Here, every body part is savored.
From chin to chest, from head to heart, from flesh roasted and stuffed in dumplings to blood congealed in soup.
These are but a few of the duck renditions on offer in the capital of China’s eastern Jiangsu province.
Thought Beijing’s Peking Duck, created for imperial feasts, was the last word in duck-based dishes?
Because while duck has long prevailed in Chinese cuisine, Nanjing has always taken its duck fever onto the next level.
At its best, duck meat is juicier, its greasy skin crispier and has flavors more distinctive and nuanced than others in the poultry family.
We hit the ancient Chinese capital to try some of the essential and more surprising duck dishes on offer.
Duck blood vermicelli soup
The name “blood soup” conjures up Halloween images, and we were half expecting a seething cauldron.
But the blood in this ubiquitous local dish is curdled and cut up into small and almost flavorless cubes.
It’s the silky, sticky texture that stands out.
Much of the flavor comes from a clear broth that’s spiced with pepper and cilantro, with duck offal thrown into the mix.
The best salted duck has pale skin and pink meat.
It’s marinated in a special brine, a time-honored recipe that imbues the meat with hints of savory notes.
Served as a cold dish, this Nanjing specialty pairs well with alcohol.
Sesame pastry made with duck fat
In Nanjing, duck fat is harvested to make a truly special pastry.
This traditional and beloved street snack is a popular breakfast for Nanjingers.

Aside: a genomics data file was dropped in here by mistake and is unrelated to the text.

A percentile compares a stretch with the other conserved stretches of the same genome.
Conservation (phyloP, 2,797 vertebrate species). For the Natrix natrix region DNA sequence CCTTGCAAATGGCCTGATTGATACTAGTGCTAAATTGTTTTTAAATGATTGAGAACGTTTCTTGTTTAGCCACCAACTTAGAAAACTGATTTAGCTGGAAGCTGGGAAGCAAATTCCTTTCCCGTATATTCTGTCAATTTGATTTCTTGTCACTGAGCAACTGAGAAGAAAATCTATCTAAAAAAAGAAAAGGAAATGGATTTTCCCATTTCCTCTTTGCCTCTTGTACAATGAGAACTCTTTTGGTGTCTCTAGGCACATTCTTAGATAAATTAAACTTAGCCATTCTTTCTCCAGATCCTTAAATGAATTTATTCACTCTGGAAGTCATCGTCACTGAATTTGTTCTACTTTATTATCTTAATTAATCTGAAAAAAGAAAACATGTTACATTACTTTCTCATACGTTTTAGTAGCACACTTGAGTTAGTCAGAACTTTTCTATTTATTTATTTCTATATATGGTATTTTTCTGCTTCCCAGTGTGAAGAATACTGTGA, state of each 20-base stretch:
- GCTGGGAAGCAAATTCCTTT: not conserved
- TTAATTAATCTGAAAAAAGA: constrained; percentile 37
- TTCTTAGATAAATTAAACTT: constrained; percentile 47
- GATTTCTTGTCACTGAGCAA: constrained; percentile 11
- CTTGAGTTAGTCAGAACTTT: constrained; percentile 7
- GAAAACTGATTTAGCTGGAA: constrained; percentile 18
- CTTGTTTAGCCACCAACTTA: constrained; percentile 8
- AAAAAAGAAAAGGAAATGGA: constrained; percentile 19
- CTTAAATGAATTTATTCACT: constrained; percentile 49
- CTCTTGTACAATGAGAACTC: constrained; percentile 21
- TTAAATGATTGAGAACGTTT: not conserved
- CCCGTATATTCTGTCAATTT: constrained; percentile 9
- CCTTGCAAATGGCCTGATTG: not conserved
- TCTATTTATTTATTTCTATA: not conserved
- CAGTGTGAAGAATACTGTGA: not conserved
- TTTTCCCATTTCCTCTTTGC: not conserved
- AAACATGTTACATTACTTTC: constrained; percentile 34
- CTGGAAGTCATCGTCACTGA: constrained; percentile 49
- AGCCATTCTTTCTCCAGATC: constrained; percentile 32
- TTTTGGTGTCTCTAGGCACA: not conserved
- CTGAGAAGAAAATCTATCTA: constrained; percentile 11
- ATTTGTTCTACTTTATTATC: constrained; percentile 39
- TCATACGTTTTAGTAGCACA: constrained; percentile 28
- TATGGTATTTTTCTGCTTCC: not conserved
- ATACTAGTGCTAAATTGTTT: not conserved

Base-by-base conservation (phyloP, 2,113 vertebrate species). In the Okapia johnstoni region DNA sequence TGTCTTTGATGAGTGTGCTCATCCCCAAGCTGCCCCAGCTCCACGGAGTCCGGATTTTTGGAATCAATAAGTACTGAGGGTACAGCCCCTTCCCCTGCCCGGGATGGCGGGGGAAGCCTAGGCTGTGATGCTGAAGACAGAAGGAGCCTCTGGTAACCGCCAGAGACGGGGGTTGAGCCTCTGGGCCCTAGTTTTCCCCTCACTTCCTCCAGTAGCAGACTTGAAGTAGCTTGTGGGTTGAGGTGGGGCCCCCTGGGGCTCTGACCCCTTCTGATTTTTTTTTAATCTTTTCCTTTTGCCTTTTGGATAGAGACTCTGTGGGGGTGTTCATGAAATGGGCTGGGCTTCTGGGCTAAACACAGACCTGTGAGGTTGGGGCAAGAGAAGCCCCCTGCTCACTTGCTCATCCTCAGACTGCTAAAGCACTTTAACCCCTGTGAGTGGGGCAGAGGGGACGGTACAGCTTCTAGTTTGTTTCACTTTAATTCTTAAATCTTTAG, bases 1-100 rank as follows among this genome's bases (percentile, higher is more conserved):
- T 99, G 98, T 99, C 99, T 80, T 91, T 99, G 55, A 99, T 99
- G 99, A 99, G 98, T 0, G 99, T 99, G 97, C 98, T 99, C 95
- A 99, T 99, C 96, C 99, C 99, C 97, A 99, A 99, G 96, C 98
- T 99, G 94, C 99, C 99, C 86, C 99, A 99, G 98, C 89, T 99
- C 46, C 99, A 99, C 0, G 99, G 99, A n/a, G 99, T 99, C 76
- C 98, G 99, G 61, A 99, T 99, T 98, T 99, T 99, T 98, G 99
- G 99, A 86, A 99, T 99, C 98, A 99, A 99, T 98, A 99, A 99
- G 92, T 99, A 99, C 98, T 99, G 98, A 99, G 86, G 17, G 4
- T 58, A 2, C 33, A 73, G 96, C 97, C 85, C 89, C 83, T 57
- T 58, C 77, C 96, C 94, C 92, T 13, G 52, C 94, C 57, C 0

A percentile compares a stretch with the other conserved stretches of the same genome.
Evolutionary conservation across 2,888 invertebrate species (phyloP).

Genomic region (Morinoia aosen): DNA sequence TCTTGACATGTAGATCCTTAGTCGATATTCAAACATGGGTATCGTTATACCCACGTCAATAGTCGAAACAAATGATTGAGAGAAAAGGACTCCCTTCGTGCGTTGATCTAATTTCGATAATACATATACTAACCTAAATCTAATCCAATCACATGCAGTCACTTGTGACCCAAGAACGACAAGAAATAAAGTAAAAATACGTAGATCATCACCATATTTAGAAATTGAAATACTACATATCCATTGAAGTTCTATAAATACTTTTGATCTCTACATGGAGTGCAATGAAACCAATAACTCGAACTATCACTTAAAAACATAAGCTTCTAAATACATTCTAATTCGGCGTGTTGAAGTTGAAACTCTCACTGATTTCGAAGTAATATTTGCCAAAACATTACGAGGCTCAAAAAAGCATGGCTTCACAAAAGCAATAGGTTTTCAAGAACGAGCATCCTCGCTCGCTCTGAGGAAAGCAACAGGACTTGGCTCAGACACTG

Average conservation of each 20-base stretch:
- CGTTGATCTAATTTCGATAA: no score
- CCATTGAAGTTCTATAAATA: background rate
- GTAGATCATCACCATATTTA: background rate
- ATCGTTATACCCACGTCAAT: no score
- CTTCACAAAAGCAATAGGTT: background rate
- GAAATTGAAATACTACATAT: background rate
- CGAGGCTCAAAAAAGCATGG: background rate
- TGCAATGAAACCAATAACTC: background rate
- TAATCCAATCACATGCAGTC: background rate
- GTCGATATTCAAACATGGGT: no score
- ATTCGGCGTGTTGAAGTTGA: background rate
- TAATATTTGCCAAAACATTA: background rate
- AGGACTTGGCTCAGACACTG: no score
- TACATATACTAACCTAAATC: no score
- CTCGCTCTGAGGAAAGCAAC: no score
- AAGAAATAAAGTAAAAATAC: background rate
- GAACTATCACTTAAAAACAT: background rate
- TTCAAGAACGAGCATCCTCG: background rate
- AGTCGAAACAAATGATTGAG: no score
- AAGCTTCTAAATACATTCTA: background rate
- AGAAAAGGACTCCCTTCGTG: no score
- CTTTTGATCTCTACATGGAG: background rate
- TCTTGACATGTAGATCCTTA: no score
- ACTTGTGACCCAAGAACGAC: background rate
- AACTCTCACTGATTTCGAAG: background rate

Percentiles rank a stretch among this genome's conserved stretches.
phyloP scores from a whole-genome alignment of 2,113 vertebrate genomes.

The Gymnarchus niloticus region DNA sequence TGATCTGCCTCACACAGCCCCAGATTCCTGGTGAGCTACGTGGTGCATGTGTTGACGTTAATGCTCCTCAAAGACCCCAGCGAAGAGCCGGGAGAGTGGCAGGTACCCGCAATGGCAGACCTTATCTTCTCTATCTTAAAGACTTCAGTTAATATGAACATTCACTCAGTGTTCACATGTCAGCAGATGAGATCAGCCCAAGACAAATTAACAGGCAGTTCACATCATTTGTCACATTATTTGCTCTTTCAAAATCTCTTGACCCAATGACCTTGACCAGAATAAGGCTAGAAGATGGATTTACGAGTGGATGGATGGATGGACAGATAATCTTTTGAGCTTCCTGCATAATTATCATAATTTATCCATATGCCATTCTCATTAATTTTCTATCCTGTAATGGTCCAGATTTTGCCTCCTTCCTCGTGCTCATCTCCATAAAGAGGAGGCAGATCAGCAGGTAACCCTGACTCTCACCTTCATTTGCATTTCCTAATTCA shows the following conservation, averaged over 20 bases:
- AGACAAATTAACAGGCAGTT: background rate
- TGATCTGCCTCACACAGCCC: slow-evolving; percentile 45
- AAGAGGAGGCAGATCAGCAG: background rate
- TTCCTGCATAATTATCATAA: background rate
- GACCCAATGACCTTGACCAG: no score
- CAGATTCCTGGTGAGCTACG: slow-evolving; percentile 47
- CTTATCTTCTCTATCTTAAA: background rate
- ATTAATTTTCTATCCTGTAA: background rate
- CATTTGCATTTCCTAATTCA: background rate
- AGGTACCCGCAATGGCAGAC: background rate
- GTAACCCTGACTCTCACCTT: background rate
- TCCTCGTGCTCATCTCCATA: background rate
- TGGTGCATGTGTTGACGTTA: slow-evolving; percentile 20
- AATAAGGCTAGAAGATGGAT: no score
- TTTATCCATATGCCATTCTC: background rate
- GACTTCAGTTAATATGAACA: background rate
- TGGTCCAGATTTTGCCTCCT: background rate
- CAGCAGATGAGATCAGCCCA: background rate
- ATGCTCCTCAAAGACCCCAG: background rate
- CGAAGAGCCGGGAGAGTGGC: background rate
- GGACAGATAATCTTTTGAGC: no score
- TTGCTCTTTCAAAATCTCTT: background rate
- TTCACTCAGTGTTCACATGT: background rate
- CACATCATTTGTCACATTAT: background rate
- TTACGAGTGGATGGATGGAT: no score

It’s anointed with a slab of duck fat, giving off an aroma and flakey textures balanced out by a sesame-encrusted layer.
Baked in batches, these pastries can be found throughout Fuzimiao, an ancient Confucian temple complex located on the banks of the historic Qinhuai River that’s also a popular shopping and food market.
To be honest, we weren’t sure at one point if we were chewing on the jaw, tongue, or bone.
The squid-like texture means it’s more cartilage than tongue.
Meat doesn’t get leaner than this — so mostly its just nibbled for the tastes.
Jinling roast duck
The original story of the roast duck in China remains contested.
In Beijing it’s called Peking duck. In Nanjing it’s called Jinling duck in Nanjing.
And it’s unclear which came first.
Legend has it that Ming Dynasty emperor Zhu Di brought his favorite chefs from Nanjing when he moved the capital to Beijing, thus triggering the roast duck migration.
Served with a heap of rice or on its own, the crisp, greasy skin layered over tender meat makes it superior to other roasted poultry.
This bite-sized duck-flavored sticky rice doesn’t come wrapped in the usual lotus leaf.
It’s stuffed in a dumpling.
Glutinous rice, a classic Chinese fare, pairs wonderfully with bits of duck.
The clever use of pine nuts adds a crunch and a gently toasted flavor.
Unlike their steamed counterparts, these soupless dumplings make for nice, clean bites.
Duck soup dumplings
This xiaolongbao lookalike is almost better than the classic steamed dumpling.
It offers the same satisfying deluge of broth with each bite.
But subtly sweet roasted duck skin embedded in duck meat might just have the edge over pork.
Duck hearts… spiced
You’ll have to forgive us for not trying these out.
Spotted at a street stall, blobs of duck heart are served on each skewer, selling for just five renminbi (less than a dollar).
It’s marinated to have a slightly spicy taste, the vendor tells us.
Let us know how it tastes if you ever decide to give this a try.